Fox News host Eric Bolling is suing freelance journalist Yashar Ali, who reported last week that Bolling sent lewd text messages to female colleagues. Bolling is seeking $50 million in damages over the story that led to his suspension from the network.
Just received a summons. Eric Bolling is suing me for defamation – $50 million in damages. I stand by my reporting + will protect my sources
— Yashar Ali (@yashar) August 9, 2017
Ali’s story for HuffPost cited 14 sources and alleged that Bolling had sent an inappropriate and unsolicited photo to at least three colleagues. Less than 24 hours after its publication, Fox News suspended Bolling pending the results of an internal investigation. Bolling denied the allegations.
Bolling’s suit, as Ali noted, does not name HuffPost, an entity that could conceivably pay the damages that Bolling seeks. In the sort of response any freelancer would appreciate, HuffPost Editor in Chief Lydia Polgreen tweeted, “Yashar Ali is a careful and meticulous reporter. We stand by his reporting.” She followed up to clarify that HuffPost would also be supporting Ali in his legal battle: “Yashar Ali is a paid freelancer under contract with HuffPost. We have no hesitation about standing by him financially in this case.”
The allegations against Bolling are the latest in a series of troubling reports about the culture at Fox News. Last summer the network’s founder, Roger Ailes, was forced from his leadership position after former anchor Gretchen Carlson accused him of sexual harassment. In April, Bill O’Reilly was ousted after The New York Times reported that he had been accused by five women of sexual misconduct or other inappropriate behavior. Last month, Fox Business Network host Charles Payne was suspended after being accused him of sexual harassment. All of the men denied the charges against them.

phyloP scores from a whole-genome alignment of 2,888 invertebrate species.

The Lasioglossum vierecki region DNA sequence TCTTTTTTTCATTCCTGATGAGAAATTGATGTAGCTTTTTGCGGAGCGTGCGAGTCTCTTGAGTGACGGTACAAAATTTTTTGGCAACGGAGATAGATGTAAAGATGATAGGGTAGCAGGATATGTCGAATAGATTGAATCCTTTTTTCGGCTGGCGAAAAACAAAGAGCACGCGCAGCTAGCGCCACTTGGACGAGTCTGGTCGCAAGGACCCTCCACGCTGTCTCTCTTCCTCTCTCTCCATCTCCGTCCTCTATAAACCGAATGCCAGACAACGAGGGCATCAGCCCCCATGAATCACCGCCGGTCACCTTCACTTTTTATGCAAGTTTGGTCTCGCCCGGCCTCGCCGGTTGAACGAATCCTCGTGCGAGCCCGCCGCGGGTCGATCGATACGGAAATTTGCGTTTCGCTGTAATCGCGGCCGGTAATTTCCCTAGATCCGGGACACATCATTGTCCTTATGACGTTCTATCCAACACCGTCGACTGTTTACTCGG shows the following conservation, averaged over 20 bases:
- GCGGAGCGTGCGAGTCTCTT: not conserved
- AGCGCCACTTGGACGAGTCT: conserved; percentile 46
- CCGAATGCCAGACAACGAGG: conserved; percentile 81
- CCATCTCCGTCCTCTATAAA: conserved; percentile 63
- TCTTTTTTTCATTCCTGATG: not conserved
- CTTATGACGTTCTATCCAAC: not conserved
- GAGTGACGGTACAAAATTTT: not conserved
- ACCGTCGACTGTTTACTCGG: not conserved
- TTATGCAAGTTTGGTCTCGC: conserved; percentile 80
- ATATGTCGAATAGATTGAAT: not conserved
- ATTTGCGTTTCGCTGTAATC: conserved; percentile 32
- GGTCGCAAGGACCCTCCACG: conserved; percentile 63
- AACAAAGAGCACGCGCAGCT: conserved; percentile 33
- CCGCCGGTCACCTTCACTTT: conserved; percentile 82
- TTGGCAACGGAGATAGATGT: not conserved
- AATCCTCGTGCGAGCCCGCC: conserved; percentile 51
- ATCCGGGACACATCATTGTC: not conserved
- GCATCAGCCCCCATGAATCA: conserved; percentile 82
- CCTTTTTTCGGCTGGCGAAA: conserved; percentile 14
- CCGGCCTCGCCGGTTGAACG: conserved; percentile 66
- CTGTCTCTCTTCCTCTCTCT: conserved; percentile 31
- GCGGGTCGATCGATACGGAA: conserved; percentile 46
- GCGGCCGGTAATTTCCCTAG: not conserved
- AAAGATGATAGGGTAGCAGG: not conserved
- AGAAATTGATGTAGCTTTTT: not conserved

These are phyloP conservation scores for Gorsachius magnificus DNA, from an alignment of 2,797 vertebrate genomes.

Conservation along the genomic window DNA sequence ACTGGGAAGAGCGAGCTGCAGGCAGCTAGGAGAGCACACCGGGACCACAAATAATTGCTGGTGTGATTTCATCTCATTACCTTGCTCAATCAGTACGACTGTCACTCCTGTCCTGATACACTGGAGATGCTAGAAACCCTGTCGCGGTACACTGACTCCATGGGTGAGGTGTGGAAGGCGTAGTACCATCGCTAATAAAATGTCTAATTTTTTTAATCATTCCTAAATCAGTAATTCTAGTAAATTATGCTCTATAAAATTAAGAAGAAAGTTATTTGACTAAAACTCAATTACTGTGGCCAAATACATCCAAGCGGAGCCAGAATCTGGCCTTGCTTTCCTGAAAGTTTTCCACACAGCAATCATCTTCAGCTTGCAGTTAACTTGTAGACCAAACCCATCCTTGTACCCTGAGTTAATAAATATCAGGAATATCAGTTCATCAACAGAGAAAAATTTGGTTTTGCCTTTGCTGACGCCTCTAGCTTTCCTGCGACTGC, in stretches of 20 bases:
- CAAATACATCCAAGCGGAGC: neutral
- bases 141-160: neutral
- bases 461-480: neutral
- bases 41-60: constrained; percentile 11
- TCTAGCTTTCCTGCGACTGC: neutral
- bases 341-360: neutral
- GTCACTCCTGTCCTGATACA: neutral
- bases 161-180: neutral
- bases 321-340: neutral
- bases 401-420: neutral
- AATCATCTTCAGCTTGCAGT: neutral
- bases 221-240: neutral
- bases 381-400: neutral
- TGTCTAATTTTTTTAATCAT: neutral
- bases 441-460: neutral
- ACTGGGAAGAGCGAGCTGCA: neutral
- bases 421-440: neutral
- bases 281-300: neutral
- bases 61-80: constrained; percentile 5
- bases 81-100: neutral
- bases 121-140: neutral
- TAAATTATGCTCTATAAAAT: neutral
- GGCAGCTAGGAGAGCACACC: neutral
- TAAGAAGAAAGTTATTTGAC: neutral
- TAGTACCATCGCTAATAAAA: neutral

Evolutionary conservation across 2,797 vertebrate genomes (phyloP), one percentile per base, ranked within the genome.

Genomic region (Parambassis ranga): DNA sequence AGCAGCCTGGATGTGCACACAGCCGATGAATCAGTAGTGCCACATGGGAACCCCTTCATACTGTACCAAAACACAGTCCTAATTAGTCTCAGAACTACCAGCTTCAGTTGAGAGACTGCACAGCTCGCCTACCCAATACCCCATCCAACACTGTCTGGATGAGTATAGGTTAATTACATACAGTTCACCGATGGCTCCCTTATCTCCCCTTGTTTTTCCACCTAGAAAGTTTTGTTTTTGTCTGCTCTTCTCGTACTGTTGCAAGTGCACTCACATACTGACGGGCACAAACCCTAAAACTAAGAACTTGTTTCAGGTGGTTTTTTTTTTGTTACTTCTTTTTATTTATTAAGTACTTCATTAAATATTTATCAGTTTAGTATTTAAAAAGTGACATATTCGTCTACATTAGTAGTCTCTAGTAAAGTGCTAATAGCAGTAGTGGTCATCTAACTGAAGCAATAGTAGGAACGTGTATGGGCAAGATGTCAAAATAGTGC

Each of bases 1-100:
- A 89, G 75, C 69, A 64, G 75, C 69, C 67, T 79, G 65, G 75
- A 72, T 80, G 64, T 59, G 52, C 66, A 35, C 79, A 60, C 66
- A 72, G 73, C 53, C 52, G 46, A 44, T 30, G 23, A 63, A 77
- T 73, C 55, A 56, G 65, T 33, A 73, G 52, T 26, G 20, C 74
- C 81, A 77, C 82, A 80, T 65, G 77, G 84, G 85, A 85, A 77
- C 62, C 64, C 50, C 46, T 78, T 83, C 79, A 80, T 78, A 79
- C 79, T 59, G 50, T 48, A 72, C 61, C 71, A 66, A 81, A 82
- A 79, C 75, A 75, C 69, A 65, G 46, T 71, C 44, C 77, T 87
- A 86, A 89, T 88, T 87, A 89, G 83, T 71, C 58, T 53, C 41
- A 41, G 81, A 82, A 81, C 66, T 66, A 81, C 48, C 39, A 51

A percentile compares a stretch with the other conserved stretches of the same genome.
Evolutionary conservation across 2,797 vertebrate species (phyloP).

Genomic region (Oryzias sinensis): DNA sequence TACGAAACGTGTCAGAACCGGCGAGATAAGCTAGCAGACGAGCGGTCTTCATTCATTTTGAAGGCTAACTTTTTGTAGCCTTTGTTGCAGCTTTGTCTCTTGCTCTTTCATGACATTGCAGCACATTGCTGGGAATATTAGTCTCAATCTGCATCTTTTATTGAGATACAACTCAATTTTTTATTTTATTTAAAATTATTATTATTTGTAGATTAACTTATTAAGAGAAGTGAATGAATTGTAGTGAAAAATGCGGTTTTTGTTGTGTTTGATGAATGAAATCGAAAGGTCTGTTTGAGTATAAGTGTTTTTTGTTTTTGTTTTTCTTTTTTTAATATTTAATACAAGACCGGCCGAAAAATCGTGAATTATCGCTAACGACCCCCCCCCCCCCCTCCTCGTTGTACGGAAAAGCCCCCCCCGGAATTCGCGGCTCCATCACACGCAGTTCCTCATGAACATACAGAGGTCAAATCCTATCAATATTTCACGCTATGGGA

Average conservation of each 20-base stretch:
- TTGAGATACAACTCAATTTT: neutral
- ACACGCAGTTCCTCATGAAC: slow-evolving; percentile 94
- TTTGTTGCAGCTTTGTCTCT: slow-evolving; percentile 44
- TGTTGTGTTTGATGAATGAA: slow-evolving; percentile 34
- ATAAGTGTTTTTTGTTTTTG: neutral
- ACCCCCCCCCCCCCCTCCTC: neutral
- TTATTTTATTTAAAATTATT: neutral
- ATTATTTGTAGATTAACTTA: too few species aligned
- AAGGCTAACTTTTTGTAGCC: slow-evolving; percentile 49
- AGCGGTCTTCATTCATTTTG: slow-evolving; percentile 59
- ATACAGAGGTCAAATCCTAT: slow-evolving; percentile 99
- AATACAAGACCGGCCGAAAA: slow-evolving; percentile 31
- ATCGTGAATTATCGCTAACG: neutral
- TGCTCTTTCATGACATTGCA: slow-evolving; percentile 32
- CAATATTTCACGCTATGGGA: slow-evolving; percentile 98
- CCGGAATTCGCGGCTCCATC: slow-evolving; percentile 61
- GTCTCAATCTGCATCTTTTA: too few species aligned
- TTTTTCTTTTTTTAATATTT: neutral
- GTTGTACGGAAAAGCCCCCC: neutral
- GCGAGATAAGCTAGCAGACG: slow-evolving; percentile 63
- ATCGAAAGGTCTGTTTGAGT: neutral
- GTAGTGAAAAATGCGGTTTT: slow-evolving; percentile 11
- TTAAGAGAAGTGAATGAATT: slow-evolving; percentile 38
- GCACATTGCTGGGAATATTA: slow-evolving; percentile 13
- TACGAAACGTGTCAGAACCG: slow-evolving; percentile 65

Below, more on Bolling, Ali’s reporting, and the state of Fox News.
- Scandal amidst financial success: The New York Times’s Emily Steel, whose reporting initiated O’Reilly’s departure, has an overview of Bolling’s lawsuit, along with some context on Fox’s financial reports.
- Murdoch’s expansion delayed: The BBC reports that 21st Century Fox’s proposed takeover of British broadcaster Sky will face a “wider review,” and won’t be approved by regulators until at least 2018.
- Fox’s dominance no longer assured: The Associated Press’s David Bauder looks at MSNBC’s ratings surge since Trump took office. Fox still has the most viewers, but the gap has narrowed.
- Refresher on Fox’s year: After O’Reilly was forced out, The New York Times summarized a period that shook the cable giant.
Other notable stories
- The Washington Post’s Erik Wemple takes The New York Times to task for a big mistake in its recent climate change story. Wemple writes: “Given the magnitude of the screw-up, [the correction] should sit atop the story, surrounded by red flashing lights and perhaps an audio track to instruct readers: Warning: This story once peddled a faulty and damaging premise.”
- For CJR, Mario Garcia looks at how Trump’s “fire and fury” comments about North Korea played on front pages around the world.
- BuzzFeed sent a bunch of supplements from Alex Jones’s Infowars store to a lab to test their contents. The result: “they’re little more than overpriced and ineffective blends of vitamins and minerals that have been sold in stores for ages.”
- In the face of mounting legal trouble, Israeli Prime Minister Benjamin Netanyahu blamed “fake news” for damaging reports that threaten his administration, Bloomberg’s David Wainer reports.
- An impressive dedication of time and resources from the Raleigh News & Observer went into this five-part series on inmate deaths in North Carolina county jails.
- The exodus of journalists from Politico’s media reporting team continues, with Hadas Gold heading to CNN.
- The most fun story of the week: The New York Times’s Sopan Deb was there on Tuesday night when Bill Murray attended Groundhog Day, the Broadway musical based on Murray’s 1993 movie. Then, yesterday, Murray did it all over again.